San Jorge River
The San Jorge River is a river in Colombia that begins in National Park Paramillo (departments of Antioch and Córdoba) and that runs between the mountains of San Geronimo and Ayapel before flowing into the River Cauca in Sucre Department.
|San Jorge River|
San Jorge River in Montelíbano, Córdoba
|⁃ location||Paramillo National Park|
|Length||368 km (229 mi)|
|Basin size||96,500 km2 (37,300 sq mi)|
|⁃ average||380 m3/s (13,000 cu ft/s)|
The drainage basin comprises 96,500 square kilometres (37,300 sq mi) in the southeast of Córdoba Department, including the waters of Ayapel swamp and the Mompox region via the Caribbean departments of Cordoba, Sucre and Bolivar. Its tributaries are the rivers San Pedro, Dirty and Ure. The river registers a minimum flow of 24 cubic metres per second (850 cu ft/s) and a maximum of 697 cubic metres per second (24,600 cu ft/s).
Currently the San Jorge is one of the rivers with fish wealth, but its high pollution and deterioration was due largely to fishing with explosives and obtaining gold alluvium of its waters by the method of flotation mercury.
The San Jorge was found by the Spanish conquistador Alonso de Heredia, while seeking to establish contact with the indigenous Zenú culture in the 1530s. At that time the river was known under the name of Xegú or Jegu and its banks flourished numerous villages of pre-Columbian society as Yape Zenú (now Ayapel, Córdoba) and Tacasuán (now San Benito Abad). Heredia gave the name of St. George in honor of the Christian saint who fought a dragon.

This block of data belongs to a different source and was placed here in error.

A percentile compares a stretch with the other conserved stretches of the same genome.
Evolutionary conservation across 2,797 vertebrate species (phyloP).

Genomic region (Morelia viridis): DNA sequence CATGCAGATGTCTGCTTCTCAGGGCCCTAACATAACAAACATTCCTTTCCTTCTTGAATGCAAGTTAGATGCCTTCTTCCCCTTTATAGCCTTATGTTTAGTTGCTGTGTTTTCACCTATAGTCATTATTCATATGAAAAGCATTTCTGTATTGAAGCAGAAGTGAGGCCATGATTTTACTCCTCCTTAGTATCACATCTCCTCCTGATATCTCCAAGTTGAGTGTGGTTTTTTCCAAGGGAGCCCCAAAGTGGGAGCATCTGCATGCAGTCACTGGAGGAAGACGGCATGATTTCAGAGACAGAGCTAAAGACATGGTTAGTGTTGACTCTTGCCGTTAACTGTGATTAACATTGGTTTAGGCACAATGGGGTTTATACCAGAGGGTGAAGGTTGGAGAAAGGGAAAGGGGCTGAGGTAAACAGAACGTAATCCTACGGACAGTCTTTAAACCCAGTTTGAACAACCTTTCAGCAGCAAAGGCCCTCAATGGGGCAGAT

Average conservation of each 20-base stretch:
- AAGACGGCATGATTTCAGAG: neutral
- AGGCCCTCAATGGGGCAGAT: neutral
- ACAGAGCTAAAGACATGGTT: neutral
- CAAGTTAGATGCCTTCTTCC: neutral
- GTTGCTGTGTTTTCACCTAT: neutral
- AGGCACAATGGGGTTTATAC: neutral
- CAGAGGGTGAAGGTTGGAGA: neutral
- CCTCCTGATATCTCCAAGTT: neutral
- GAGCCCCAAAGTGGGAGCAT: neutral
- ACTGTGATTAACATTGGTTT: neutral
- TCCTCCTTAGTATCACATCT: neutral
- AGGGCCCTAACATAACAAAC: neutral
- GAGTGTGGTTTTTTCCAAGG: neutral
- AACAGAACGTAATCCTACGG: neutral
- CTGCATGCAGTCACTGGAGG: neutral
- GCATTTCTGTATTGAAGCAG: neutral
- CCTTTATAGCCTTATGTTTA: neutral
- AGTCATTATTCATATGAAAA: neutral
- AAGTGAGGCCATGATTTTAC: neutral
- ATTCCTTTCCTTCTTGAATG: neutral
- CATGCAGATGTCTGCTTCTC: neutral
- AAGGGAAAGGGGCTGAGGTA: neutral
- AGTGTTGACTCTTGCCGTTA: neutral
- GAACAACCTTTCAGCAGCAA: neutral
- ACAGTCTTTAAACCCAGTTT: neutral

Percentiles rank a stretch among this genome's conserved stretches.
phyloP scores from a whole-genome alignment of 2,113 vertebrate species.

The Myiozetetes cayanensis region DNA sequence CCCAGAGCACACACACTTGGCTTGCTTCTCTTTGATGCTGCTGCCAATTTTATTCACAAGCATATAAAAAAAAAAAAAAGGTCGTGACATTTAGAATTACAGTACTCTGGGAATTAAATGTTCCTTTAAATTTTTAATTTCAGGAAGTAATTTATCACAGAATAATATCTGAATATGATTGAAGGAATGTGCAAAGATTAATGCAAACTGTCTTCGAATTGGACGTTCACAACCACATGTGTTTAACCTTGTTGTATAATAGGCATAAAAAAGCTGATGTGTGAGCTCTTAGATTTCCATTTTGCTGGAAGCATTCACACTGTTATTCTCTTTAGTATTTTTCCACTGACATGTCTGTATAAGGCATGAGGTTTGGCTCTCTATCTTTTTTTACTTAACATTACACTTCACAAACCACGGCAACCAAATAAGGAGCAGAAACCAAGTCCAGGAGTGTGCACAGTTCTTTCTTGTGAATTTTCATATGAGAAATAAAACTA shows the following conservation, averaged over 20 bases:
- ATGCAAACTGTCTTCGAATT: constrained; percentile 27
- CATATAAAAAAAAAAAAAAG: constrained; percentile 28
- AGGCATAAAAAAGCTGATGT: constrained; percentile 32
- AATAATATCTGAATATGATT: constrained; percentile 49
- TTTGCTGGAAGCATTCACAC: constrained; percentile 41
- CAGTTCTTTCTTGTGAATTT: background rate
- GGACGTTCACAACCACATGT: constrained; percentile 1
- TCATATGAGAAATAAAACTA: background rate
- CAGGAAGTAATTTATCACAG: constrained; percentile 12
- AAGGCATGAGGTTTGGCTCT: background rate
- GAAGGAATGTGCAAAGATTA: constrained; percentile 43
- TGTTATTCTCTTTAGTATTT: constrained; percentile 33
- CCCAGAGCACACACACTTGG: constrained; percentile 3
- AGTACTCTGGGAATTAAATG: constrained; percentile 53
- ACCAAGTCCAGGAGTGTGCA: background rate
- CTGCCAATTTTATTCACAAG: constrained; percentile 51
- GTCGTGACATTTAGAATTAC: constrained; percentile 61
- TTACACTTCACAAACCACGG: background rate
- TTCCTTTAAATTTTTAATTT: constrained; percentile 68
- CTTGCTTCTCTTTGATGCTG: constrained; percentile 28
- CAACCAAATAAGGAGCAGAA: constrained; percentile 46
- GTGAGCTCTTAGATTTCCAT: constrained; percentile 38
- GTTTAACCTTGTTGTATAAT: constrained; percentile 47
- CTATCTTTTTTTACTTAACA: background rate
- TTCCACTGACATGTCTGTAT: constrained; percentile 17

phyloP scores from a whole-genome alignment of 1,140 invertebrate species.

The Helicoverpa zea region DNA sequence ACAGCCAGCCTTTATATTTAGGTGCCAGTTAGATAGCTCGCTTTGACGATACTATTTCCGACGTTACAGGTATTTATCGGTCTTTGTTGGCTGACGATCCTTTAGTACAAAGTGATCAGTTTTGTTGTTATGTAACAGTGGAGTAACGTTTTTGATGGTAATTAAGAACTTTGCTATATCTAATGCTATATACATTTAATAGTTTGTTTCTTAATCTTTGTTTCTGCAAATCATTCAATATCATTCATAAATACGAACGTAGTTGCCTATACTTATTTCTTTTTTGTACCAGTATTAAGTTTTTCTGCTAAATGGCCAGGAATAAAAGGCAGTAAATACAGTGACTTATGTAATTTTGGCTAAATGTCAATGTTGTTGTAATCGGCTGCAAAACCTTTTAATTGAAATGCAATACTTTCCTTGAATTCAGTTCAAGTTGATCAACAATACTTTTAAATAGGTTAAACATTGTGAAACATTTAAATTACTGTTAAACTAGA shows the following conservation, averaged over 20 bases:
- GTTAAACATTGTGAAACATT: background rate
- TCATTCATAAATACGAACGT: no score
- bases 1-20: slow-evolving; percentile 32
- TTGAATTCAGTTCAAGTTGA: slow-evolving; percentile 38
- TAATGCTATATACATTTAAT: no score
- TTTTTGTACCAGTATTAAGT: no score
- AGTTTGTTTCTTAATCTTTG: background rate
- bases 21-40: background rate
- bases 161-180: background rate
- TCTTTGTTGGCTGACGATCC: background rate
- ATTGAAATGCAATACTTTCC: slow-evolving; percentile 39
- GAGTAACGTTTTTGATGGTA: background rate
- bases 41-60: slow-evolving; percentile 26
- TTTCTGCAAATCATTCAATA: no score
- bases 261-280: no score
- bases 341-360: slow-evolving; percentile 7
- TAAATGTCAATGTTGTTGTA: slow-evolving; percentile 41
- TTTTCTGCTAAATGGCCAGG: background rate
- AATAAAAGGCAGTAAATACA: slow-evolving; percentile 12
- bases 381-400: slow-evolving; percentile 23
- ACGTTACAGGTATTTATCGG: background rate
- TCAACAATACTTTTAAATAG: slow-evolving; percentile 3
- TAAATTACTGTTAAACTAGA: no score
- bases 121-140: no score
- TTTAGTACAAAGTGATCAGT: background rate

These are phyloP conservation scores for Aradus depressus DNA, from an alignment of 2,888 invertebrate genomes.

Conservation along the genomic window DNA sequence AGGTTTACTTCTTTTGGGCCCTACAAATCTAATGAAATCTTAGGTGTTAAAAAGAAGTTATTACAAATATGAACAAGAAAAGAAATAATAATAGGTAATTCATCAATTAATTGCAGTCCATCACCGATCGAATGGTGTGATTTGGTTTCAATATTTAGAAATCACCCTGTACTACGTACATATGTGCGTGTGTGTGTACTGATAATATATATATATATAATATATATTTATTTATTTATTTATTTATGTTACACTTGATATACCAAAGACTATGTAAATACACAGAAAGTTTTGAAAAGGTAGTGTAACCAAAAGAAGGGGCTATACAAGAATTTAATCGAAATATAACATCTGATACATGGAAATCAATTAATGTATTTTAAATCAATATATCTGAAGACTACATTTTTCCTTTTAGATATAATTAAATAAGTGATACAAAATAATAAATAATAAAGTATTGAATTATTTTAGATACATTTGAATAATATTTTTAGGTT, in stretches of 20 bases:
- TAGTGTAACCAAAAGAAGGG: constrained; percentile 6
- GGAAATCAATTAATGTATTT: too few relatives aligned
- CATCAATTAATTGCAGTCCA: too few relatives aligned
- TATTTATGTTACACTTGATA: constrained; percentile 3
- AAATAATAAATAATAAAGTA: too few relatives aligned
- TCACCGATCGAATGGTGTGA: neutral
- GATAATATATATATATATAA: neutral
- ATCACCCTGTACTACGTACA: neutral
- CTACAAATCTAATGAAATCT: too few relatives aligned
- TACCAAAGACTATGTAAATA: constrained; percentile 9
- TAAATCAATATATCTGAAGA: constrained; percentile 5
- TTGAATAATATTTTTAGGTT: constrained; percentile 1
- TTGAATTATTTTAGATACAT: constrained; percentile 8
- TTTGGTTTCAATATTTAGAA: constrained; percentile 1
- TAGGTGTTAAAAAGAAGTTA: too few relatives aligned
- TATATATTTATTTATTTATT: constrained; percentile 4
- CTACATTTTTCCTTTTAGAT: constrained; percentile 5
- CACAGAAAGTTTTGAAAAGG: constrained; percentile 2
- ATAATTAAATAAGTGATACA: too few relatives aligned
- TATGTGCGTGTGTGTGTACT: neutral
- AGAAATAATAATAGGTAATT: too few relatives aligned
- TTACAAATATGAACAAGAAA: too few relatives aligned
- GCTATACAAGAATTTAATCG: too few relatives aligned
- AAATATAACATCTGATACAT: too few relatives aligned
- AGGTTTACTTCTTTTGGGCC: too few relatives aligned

In 1966 an American aviator sighted an extensive network of canals and artificial ridges along the San Jorge, finding that the "raking" was not natural but a work of human engineering. In 1986, the Colombian archaeologists Clemencia Plazas and Anna Maria Falchetti, defending this thesis, showed that the ridges and channels built on the banks of San Jorge (covering about 50,000 square kilometres (19,000 sq mi) and are the largest of the river networks of Hispanic America) were the work of the pre-Columbian Zenú society, and that the San Jorge Valley was inhabited by a highly technological society can be seen as pottery and jewelry found on the banks of the river. Consisting of an extensive network of canals, hydraulic Prehispanic San Jorge River covers an area of 20,000 square kilometres (7,700 sq mi) and was built by an ethnic group that inhabited the area between the first and fourth centuries as the limited data on the subject. As this is an area that remains flooded for several months a year, it was necessary to create a drainage system to allow the permanent establishment of the population there.
- Rand McNally, The New International Atlas, 1993.
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